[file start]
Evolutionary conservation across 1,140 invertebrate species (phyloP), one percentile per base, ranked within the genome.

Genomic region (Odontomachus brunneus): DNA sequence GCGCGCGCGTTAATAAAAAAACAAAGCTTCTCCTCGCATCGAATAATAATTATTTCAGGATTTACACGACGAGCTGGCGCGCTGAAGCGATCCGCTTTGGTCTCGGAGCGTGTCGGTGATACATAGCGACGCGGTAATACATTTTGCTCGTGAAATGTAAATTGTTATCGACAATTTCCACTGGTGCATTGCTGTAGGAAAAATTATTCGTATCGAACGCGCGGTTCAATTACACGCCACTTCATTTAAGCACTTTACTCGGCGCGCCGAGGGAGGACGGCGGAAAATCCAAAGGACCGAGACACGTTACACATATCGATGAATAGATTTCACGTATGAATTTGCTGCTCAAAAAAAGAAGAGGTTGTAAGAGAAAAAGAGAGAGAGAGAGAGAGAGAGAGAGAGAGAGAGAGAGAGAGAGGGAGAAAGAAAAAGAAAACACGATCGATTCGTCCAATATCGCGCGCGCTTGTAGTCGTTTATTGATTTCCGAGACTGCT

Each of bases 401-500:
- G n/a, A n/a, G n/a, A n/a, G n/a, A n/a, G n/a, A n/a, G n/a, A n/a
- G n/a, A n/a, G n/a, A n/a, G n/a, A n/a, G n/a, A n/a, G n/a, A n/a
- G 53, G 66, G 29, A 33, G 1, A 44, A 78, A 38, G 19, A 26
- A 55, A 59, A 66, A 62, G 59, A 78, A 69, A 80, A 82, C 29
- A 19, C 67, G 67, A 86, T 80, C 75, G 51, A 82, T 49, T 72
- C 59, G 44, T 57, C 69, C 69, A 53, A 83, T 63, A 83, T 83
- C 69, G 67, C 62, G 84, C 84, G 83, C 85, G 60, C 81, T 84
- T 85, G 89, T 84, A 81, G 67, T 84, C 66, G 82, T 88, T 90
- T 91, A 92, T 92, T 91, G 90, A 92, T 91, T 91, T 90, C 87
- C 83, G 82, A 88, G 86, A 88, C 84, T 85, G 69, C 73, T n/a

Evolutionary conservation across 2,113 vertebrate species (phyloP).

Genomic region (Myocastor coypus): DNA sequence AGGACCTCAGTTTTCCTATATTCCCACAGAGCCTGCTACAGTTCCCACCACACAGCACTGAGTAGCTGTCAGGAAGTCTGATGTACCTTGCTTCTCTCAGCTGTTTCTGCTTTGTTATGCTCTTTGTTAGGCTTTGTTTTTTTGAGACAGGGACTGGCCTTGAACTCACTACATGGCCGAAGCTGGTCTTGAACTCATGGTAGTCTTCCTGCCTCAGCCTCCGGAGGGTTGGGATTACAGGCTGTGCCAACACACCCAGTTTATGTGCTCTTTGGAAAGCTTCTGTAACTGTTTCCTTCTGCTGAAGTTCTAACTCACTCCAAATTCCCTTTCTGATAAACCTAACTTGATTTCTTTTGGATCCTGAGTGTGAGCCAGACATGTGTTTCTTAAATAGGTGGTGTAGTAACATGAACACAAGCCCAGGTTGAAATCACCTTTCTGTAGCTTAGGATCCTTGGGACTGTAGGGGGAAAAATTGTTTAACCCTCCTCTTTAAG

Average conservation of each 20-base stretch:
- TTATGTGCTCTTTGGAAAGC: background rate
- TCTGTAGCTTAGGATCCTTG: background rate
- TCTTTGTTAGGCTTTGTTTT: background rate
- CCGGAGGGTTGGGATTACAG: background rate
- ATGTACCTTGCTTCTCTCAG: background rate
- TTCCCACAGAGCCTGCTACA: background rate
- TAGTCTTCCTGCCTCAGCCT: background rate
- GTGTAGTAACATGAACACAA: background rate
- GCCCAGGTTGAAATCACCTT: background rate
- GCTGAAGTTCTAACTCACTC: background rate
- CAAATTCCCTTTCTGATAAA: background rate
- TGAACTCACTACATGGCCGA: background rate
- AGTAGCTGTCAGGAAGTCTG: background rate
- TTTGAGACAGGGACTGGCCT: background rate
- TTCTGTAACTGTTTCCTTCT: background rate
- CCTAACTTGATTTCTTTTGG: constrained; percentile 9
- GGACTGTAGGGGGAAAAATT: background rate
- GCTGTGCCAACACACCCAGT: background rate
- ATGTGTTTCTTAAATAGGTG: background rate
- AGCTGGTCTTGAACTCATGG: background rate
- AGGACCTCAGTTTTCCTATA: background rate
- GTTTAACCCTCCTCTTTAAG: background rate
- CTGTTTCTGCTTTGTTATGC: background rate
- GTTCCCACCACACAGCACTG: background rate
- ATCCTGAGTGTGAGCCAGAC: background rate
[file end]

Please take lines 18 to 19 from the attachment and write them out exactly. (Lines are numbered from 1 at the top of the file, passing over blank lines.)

- TCTGTAGCTTAGGATCCTTG: background rate
- TCTTTGTTAGGCTTTGTTTT: background rate